So one of the “joys” of working on all this retro-tech is that you never know if it’s going to work when you turn it on. Two of my systems, despite previously working, have developed faults and will need repairs.
This machine has always had me very wary, as it has been hacked, and not exactly neatly or well. I’ve already had to resolder several wires and I am guessing I’ll need to resolder many more.
The symptoms seem to be memory related. Randomly garbage characters start appearing on the screen while I use the machine. I’m assuming something in there is loose.
My planned course of action is to clean up and simplify where possible. The ROM tower is definitely coming out. I don’t do any machine code development, so having 3 different Machine Code Monitors is overkill. I’ll pull it out and leave only the original rom in the socket. I may need to replace the socket, but we’ll see. if the ROM tower has been in there a long time, the contacts on the socket may be damaged.
I’ll then give it another soak test and give the memory expansion a good hard look-over. I’m wondering if it’d be worth my time replacing it with a modern one? The current one is 192k and a lot of “expanded Atari” software seems to want 256k. Maybe desolder everything and install an Ultimate 1MB? I might put it on the list for near the end of the year.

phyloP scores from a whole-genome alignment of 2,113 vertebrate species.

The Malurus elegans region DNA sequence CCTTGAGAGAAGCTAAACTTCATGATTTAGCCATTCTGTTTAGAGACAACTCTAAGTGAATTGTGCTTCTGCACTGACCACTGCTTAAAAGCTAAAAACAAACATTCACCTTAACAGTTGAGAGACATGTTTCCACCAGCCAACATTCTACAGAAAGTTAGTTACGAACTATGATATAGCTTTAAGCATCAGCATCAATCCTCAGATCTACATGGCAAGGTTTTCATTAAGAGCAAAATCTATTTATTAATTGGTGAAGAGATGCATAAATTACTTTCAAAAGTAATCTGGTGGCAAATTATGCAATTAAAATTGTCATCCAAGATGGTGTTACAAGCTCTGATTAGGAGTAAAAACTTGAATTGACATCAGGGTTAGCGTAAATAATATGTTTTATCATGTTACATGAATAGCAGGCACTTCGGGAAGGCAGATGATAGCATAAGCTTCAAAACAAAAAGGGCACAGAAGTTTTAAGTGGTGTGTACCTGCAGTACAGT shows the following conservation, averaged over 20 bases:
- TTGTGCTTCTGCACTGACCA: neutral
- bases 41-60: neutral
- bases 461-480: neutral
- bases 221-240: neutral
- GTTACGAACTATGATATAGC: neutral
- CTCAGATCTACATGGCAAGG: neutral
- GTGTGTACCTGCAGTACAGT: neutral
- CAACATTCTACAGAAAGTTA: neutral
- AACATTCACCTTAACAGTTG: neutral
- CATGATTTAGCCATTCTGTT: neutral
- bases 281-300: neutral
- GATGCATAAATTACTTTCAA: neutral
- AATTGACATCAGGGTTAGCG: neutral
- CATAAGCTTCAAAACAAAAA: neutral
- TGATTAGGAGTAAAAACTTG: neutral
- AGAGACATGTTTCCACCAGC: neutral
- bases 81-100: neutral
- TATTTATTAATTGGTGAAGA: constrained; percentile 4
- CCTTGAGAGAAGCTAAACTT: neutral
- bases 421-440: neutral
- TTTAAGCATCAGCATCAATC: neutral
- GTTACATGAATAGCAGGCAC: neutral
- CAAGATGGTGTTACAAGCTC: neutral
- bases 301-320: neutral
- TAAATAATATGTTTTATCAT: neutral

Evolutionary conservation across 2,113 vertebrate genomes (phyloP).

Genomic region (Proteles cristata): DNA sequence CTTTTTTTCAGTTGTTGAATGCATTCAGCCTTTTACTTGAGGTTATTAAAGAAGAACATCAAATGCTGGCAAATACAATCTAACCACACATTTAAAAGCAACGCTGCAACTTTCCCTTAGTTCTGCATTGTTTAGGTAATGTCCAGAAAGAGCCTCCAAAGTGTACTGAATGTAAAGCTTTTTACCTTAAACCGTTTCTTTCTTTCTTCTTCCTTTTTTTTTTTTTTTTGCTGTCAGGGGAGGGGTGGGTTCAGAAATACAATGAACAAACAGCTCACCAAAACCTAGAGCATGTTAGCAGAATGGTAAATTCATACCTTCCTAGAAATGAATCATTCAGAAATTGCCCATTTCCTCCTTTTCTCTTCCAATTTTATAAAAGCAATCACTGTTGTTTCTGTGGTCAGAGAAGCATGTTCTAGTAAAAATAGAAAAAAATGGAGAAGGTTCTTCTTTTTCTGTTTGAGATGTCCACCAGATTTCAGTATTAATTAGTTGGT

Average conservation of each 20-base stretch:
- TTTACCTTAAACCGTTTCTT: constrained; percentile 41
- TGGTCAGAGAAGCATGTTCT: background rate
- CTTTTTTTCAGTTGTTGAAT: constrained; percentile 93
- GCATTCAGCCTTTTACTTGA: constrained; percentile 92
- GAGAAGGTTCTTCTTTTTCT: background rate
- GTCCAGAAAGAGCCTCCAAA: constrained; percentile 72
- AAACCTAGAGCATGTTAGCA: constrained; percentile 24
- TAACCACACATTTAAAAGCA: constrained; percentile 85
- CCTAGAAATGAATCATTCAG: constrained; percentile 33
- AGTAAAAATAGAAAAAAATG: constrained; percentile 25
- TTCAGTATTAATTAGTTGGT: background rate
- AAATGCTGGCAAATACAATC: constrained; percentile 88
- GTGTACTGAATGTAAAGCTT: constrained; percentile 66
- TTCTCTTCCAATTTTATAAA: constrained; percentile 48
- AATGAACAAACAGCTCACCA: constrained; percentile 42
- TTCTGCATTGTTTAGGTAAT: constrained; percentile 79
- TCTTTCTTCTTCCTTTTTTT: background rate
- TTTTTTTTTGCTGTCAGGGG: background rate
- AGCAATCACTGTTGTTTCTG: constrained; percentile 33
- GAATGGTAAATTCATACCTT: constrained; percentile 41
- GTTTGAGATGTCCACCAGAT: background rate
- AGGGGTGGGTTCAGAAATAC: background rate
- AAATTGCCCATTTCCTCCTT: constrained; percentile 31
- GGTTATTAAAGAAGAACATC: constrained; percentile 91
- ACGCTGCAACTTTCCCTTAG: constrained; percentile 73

Argh! This machine has become the bane of my existence. Firstly the right controller developed a fault and I have been unable to source a replacement. I have tried building a replacement, only to be foiled by a lack of documentation and some very strange design decisions on the part of the keyboard manufacturers. The joystick innards consist of a long plastic membrane, folded upon itself several times. The conductive ink wears away with general use and the whole thing is a maintenance nightmare. Also, most of the buttons seem to be connected to 3 lines, not 2. I haven’t seen this anywhere else, and I’m hoping it’s just redundancy…
…and then the bug with the video / audio distortion crept back in. I was sure I’d fixed that one too!
My current plan, going forward for this system is to throw it in the bin. Only joking! I’ll strip it down, replace both the 5v and 12 regulators with more modern, low temp replacements. I’ll check for more dry joints and see if I can get it stable enough to boot reliably. the fact that a “bump” fixes the problem still points to it being a dry joint somewhere.
After that I’ll start working on the replacement keyboard again. If I can get the rest of the system stable, I’ll just short out pins until I’ve mapped out the full range of the keyboard matrix and then I should be able to build a drop in replacement. After that I’ll probably look at building a full joystick / keyboard replacement using low profile buttons. These systems have a limited life, so being able to offer a permanent replacement will make life easier for everyone.